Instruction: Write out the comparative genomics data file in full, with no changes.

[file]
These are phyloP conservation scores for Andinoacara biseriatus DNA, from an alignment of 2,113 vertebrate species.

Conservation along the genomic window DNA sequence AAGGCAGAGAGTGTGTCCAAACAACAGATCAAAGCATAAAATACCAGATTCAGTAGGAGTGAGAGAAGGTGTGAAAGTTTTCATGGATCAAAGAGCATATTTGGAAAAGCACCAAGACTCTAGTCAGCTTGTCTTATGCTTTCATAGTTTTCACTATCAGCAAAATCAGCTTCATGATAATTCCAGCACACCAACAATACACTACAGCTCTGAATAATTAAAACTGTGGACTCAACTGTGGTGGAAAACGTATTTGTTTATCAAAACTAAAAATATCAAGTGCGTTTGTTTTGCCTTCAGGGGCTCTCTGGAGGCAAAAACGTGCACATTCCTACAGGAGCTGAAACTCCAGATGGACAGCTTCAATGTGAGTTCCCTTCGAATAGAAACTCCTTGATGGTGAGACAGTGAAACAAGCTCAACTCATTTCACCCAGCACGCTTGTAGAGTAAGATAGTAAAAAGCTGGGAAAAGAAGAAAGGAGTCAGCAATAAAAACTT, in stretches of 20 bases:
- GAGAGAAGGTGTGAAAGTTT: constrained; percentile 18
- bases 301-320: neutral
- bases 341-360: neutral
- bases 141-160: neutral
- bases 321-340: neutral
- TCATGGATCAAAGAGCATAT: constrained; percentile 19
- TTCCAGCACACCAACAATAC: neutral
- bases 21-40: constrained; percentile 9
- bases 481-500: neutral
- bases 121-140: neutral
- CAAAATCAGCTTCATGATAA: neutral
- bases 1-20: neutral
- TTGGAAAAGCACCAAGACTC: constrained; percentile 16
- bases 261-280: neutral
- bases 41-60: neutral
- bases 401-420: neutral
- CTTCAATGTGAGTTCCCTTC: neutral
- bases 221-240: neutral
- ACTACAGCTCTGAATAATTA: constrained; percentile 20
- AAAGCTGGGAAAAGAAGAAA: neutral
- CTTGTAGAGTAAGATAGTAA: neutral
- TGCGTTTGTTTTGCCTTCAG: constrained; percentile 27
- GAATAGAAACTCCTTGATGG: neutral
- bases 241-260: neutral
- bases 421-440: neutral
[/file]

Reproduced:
These are phyloP conservation scores for Andinoacara biseriatus DNA, from an alignment of 2,113 vertebrate species.

Conservation along the genomic window DNA sequence AAGGCAGAGAGTGTGTCCAAACAACAGATCAAAGCATAAAATACCAGATTCAGTAGGAGTGAGAGAAGGTGTGAAAGTTTTCATGGATCAAAGAGCATATTTGGAAAAGCACCAAGACTCTAGTCAGCTTGTCTTATGCTTTCATAGTTTTCACTATCAGCAAAATCAGCTTCATGATAATTCCAGCACACCAACAATACACTACAGCTCTGAATAATTAAAACTGTGGACTCAACTGTGGTGGAAAACGTATTTGTTTATCAAAACTAAAAATATCAAGTGCGTTTGTTTTGCCTTCAGGGGCTCTCTGGAGGCAAAAACGTGCACATTCCTACAGGAGCTGAAACTCCAGATGGACAGCTTCAATGTGAGTTCCCTTCGAATAGAAACTCCTTGATGGTGAGACAGTGAAACAAGCTCAACTCATTTCACCCAGCACGCTTGTAGAGTAAGATAGTAAAAAGCTGGGAAAAGAAGAAAGGAGTCAGCAATAAAAACTT, in stretches of 20 bases:
- GAGAGAAGGTGTGAAAGTTT: constrained; percentile 18
- bases 301-320: neutral
- bases 341-360: neutral
- bases 141-160: neutral
- bases 321-340: neutral
- TCATGGATCAAAGAGCATAT: constrained; percentile 19
- TTCCAGCACACCAACAATAC: neutral
- bases 21-40: constrained; percentile 9
- bases 481-500: neutral
- bases 121-140: neutral
- CAAAATCAGCTTCATGATAA: neutral
- bases 1-20: neutral
- TTGGAAAAGCACCAAGACTC: constrained; percentile 16
- bases 261-280: neutral
- bases 41-60: neutral
- bases 401-420: neutral
- CTTCAATGTGAGTTCCCTTC: neutral
- bases 221-240: neutral
- ACTACAGCTCTGAATAATTA: constrained; percentile 20
- AAAGCTGGGAAAAGAAGAAA: neutral
- CTTGTAGAGTAAGATAGTAA: neutral
- TGCGTTTGTTTTGCCTTCAG: constrained; percentile 27
- GAATAGAAACTCCTTGATGG: neutral
- bases 241-260: neutral
- bases 421-440: neutral